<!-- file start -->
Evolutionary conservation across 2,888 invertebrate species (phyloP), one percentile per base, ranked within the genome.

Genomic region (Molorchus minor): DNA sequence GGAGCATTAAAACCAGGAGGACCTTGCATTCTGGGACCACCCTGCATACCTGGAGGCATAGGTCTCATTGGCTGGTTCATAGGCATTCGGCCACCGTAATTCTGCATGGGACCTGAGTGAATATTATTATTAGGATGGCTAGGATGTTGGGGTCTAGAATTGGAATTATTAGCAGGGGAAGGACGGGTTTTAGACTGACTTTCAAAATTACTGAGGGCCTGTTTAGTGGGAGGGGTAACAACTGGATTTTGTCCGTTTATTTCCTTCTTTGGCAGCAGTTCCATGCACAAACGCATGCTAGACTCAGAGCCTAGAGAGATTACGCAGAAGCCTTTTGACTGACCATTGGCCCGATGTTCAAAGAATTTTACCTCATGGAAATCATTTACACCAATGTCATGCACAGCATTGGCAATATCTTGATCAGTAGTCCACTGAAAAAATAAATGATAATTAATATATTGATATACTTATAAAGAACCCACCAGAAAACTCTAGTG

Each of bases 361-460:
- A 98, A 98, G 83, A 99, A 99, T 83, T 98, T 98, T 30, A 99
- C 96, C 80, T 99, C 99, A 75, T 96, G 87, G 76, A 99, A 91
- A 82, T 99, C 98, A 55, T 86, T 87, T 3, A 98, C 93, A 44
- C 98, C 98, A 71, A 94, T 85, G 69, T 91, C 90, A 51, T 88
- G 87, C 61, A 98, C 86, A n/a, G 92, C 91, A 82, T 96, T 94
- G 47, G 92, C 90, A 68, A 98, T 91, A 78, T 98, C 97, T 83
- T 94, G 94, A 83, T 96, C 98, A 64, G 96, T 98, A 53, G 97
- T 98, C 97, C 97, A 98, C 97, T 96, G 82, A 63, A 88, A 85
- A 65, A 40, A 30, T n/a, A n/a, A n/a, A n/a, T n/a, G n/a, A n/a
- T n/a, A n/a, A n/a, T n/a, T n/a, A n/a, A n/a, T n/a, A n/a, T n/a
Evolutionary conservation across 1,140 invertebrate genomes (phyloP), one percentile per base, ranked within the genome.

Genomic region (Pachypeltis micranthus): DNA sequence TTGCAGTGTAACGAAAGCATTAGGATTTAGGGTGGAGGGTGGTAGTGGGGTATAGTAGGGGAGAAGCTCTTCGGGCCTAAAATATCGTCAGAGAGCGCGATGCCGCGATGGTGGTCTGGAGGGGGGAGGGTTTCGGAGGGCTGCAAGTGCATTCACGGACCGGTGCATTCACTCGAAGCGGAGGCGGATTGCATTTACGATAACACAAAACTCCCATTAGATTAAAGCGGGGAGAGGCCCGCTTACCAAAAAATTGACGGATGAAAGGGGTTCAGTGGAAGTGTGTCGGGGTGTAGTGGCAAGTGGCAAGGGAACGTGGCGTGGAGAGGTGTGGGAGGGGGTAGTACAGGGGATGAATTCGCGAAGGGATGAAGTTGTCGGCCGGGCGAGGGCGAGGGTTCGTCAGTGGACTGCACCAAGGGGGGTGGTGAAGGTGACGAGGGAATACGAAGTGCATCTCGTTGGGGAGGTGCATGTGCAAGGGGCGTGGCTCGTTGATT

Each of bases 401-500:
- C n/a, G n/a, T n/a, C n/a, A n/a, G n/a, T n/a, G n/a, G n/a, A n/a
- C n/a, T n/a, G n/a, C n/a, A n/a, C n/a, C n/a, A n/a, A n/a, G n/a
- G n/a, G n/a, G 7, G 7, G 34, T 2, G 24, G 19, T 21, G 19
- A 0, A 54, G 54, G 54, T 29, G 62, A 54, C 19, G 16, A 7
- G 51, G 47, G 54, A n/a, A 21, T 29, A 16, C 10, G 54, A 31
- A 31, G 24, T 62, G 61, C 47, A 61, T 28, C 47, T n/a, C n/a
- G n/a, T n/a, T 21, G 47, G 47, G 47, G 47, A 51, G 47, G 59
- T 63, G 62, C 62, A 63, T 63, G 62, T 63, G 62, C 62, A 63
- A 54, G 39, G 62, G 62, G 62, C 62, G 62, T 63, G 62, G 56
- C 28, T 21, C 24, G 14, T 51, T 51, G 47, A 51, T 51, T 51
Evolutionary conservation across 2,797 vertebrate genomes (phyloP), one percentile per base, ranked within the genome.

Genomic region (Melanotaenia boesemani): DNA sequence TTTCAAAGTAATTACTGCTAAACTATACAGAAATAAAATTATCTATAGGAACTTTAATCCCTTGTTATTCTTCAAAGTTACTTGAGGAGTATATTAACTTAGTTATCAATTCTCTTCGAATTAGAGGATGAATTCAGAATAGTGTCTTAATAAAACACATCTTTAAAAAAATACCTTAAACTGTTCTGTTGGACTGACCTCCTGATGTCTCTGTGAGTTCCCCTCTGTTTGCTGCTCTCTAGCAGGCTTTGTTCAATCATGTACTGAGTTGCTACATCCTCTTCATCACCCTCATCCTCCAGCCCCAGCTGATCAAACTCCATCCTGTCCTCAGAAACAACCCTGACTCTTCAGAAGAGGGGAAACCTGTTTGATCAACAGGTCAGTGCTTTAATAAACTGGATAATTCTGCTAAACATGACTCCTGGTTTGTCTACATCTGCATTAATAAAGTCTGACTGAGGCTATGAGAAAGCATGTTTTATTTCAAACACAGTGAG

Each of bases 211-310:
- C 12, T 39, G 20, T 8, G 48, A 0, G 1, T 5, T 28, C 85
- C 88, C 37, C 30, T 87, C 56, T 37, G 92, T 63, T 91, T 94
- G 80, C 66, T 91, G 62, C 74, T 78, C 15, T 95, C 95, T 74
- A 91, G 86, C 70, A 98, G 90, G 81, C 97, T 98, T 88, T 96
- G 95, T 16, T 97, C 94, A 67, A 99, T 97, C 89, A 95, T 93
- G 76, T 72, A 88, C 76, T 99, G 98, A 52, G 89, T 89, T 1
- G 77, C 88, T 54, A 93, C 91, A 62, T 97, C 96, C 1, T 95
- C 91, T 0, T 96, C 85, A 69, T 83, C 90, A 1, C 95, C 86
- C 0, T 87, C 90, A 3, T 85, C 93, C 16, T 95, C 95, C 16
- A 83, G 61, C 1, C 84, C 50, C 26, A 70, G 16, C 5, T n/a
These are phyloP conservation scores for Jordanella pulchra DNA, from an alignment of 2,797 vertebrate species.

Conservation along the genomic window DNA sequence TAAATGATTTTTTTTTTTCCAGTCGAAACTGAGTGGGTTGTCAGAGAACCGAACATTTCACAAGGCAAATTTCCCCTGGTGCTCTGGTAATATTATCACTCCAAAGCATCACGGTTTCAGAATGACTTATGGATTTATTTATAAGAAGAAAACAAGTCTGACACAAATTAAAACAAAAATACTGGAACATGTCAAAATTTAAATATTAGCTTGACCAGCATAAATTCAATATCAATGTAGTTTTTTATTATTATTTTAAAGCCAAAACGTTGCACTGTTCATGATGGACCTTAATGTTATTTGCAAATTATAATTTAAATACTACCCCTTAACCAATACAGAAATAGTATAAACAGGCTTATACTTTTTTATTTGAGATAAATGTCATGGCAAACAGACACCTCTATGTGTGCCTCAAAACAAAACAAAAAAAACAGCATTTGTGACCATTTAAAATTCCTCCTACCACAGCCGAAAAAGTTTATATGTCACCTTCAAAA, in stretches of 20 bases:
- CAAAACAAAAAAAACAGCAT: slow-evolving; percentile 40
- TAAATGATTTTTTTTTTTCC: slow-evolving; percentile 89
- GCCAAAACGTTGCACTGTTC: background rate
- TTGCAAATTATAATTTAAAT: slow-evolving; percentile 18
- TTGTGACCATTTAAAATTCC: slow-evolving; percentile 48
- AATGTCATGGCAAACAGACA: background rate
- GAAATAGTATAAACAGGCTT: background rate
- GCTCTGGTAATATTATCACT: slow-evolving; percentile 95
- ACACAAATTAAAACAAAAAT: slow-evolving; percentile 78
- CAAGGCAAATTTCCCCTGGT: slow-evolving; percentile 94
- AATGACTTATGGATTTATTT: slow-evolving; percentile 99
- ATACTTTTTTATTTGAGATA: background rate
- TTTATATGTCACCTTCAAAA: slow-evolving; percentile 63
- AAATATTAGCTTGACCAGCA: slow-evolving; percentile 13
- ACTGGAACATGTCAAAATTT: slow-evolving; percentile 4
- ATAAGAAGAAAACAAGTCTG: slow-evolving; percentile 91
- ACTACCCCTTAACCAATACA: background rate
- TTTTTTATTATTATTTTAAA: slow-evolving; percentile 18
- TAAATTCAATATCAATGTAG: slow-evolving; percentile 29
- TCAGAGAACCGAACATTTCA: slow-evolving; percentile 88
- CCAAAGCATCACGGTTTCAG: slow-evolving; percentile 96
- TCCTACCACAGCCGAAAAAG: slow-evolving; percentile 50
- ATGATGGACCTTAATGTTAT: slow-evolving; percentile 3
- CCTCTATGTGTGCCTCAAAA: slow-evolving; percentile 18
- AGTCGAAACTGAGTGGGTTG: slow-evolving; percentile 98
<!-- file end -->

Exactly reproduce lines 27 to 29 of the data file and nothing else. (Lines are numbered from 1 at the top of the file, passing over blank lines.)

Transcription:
Evolutionary conservation across 2,797 vertebrate genomes (phyloP), one percentile per base, ranked within the genome.

Genomic region (Melanotaenia boesemani): DNA sequence TTTCAAAGTAATTACTGCTAAACTATACAGAAATAAAATTATCTATAGGAACTTTAATCCCTTGTTATTCTTCAAAGTTACTTGAGGAGTATATTAACTTAGTTATCAATTCTCTTCGAATTAGAGGATGAATTCAGAATAGTGTCTTAATAAAACACATCTTTAAAAAAATACCTTAAACTGTTCTGTTGGACTGACCTCCTGATGTCTCTGTGAGTTCCCCTCTGTTTGCTGCTCTCTAGCAGGCTTTGTTCAATCATGTACTGAGTTGCTACATCCTCTTCATCACCCTCATCCTCCAGCCCCAGCTGATCAAACTCCATCCTGTCCTCAGAAACAACCCTGACTCTTCAGAAGAGGGGAAACCTGTTTGATCAACAGGTCAGTGCTTTAATAAACTGGATAATTCTGCTAAACATGACTCCTGGTTTGTCTACATCTGCATTAATAAAGTCTGACTGAGGCTATGAGAAAGCATGTTTTATTTCAAACACAGTGAG

Each of bases 211-310: